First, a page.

We look forward to welcoming you! Below you will find all the information you need to ensure a great experience.
In 2019 EAMT opened a brand new concert hall complex. At the heart of the 6,000 square metre concert and performance facility is a concert hall with 482 seats, which is ideal for classical performances as well as other styles of music and a Blackbox seating 130, which is mainly used by drama and contemporary performance students, and jazz musicians. The five-storey building also houses a multimedia centre and dedicated jazz and early music studios. Virtual masterclasses and concerts can be held in two dedicated studios equipped with Lola (Low Latency Audio Visual Streaming System) technology.
Below you can see special offers just for NPAPW guests. These hotels are all very near to the music academy and are definitely nice not only for the price but for the staying too. Please book your favourite accommodation early enough. The first two mentioned here are smaller hotels which might not be available until the end of summer. Estimated prices (per room, per night) are for NPAPW guests if discount code is used. Prices include breakfast.
Downtown, Kentmanni 13, Tallinn
Walking distance from EAMT
Single room: 79 €
Twin room: 86 €
Prices include spa usage. For booking, please write firstname.lastname@example.org
Estonian Academy of Music and Theatre, Tallinn, Estonia.
Tallinn Airport is a cozy sweet place to say the first hello to Estonia. It is named after our beloved president Lennart Meri who is still quoted and warmly remembered as a true leader.
There is a convenient tramline No 2 from the Tallinn airport which takes 15 minutes to the city centre (e.g., “Hobujaama” stop). Taxi to the city centre should cost between 5 to 10 euros.
Be sure to check the COVID-19 session below.
Regular ferry lines arrive in Tallinn from Helsinki and Stockholm many times a day. In 2021, a new cruise ship terminal was opened along with 850 metres long promenade which has views to the sea, port, city.
The port is 15 minutes from the city centre.
Be sure to check the COVID-19 session below.
Nationals of the European Union (EU), the European Economic Area (EEA) and any third-country national holding a residence permit of a Schengen State do not need a visa to enter Estonia.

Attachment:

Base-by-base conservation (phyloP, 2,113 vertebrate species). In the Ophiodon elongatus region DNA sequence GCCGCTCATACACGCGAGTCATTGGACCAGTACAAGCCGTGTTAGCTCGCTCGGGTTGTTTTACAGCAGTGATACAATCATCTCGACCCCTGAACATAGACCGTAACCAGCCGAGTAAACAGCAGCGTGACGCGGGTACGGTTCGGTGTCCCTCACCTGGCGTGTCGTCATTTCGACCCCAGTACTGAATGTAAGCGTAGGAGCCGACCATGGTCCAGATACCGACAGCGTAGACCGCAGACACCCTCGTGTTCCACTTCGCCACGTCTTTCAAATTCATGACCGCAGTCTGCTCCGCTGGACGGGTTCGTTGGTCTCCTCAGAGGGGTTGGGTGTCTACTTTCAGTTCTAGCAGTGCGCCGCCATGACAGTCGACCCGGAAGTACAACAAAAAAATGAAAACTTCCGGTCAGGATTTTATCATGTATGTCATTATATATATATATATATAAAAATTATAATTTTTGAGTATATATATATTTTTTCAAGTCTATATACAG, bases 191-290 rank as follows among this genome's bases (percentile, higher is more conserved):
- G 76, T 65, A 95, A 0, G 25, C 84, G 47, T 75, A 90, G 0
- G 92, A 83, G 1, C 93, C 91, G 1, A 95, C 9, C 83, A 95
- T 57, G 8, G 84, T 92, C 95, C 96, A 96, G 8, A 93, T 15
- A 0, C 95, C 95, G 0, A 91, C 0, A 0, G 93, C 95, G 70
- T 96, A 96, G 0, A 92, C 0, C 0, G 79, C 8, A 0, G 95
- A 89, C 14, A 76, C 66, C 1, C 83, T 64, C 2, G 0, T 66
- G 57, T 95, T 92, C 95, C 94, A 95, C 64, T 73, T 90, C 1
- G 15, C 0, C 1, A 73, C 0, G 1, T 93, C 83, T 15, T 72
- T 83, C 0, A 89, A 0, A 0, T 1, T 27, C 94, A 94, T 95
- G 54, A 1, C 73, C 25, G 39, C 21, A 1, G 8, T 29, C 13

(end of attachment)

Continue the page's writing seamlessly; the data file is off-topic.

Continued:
More information can be found here.
People from all over the world are allowed to travel, work and study in Estonia. If you are not vaccinated against COVID-19 or haven’t had the disease, take into account that there is a chance you must self-isolate.
Most accurate information here.
Russian invasion to Ukraine is not a reason to cancel your trip to Estonia.
Estonia belongs to the European Union and NATO.
It’s among the top 30 freest countries in the world according to Freedom in the World report compiled by Freedom House, and is ranked highly alongside with Austria, Germany, Spain and the United Kingdom. As of this May, Estonia holds a 4th place in the World Press Freedom Index coming just after Norway, Denmark and Sweden.
There is no travel warning to visit Estonia, other Baltic states or Nordic countries, all of which are located near Russia.
See more here.
In the city centre, everything is quite near – usually up to 15-30-minute walking distance. Should you need any transport, then in Tallinn there are tram lines, trolleys, buses and train transport.
For NPAPW guests, using tram, trolley and bus inside Tallinn is free of charge. A QR-code will be sent to you before arrival which you can use when entering the vehicle (needs to be beeped). The updated timetable can be found on the official Transport website but it is probably more convenient to use Google Maps directions as they include public transport timetables.
Estonia is a compact, free and digital country with distinct regional differences. Estonia is home to over 190 nationalities, with ethnic Estonians making up approximately 70% of the population.